That includes draining their resources, said Sam Brower, a Utah-based polygamist investigator and expert on the FLDS sect.
Mr. Brower said that the sect’s legal strategy is simply to outlast opponents — and that it has the money to do it, thanks to various successful businesses the church owns. He said the sect has brought in virtually every high-powered attorney it’s ever used to tackle the West Texas case.
Religious leaders also make investigators’ work harder by shuttling people across state lines, Mr. Brower said. Often, he said, people of interest simply “disappear” — making something as simple as serving a subpoena incredibly costly. When investigators get too close, Mr. Brower said, sect leaders order entire families to turn in their photo albums, birth certificates and other records to be hidden or destroyed.
“It’s like dealing with the mob, only worse,” Mr. Brower said. “Part of their culture is to create confusion.”
The wrong approach?
Mr. Jessop called such statements “outrageous and barbaric.” He said investigators have never cared to hear sect members’ side of the story — relying on rumors and former adherents with agendas to guide them.
“There has been such a blatant disregard for the truth,” he said. “Everything’s about sensation. There have been no boundaries.”
For many sect members, the Yearning For Zion case brings up painful memories of the 1953 raids on Short Creek — a now-renamed town on the Utah-Arizona border where more than 300 FLDS women and children were sent into foster care.
They hope the West Texas case will play out like Short Creek did: After a public backlash that brought down an Arizona governor, families were eventually reunited.
If it does, experts say, Texas officials can learn from Utah and Arizona, where officials have emphasized selective prosecution for child and domestic abuse, not targeting polygamy itself or going after entire communities.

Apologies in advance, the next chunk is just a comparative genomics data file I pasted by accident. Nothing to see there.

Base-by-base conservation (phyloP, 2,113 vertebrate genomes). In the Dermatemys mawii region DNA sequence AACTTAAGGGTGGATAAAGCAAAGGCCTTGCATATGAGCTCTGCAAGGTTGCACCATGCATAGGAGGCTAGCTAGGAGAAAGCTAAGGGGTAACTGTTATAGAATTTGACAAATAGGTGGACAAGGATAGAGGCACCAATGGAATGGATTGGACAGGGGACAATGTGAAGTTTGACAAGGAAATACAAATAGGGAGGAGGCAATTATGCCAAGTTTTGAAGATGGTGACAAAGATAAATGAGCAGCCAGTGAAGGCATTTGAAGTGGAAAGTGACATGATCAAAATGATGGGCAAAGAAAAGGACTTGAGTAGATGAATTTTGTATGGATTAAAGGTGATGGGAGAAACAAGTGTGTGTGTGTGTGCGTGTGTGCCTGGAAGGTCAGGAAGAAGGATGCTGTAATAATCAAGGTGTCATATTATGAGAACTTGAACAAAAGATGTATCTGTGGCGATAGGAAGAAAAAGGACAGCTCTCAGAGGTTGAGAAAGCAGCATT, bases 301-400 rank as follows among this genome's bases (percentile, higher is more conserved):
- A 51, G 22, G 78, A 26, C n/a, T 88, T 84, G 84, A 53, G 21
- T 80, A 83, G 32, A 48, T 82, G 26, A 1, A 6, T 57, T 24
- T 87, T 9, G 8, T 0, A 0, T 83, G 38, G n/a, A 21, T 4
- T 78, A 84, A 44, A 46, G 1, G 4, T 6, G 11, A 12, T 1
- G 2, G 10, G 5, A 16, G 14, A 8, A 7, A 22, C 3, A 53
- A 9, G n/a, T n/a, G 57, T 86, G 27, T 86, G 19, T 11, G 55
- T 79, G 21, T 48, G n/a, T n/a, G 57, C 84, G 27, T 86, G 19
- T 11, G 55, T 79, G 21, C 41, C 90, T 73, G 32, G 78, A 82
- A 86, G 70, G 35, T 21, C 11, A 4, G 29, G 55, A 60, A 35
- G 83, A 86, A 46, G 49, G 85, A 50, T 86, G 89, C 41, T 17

The two states created a safety committee made up of sect members, social workers and law enforcement officials, with monthly meetings that rotate among cities with significant polygamist populations.
Mr. Goddard, the Arizona attorney general, said authorities in both states have worked closely since 2003, creating a hotline for abused youths to call and preventing FLDS leader Warren Jeffs from using the sect’s trust fund and local police and government jobs “to coerce” followers to toe the line.
“In the past, we were afraid to seek help and to go to the police because we were afraid that they would charge us,” said Heidi Foster, a Salt Lake City mother of 12 who has been in a polygamous marriage and now helps run a support group for fundamentalist Mormon women.
Texas’ approach drives sect women “further underground,” she said. “They’re going to be more likely to try and handle it themselves and not seek help.”
Imminent danger cited
Texas officials have portrayed their case as simply too urgent. The sect’s pervasive belief in marrying off underage girls put every child there in imminent danger, they argued. A trial judge agreed, but the appellate court did not.
Mr. Jessop said if sect members are ever allowed to return to the ranch, it would be a long time until they trust the government.
While some kind of “cooperative” community policing model might work, he doesn’t foresee sect members changing their lifestyle.
“The belief of the people is that religion is not the problem, bias against religion is the problem,” Mr. Jessop said. “It’s a little bit like asking a Christian to give up Christianity to get their children back.”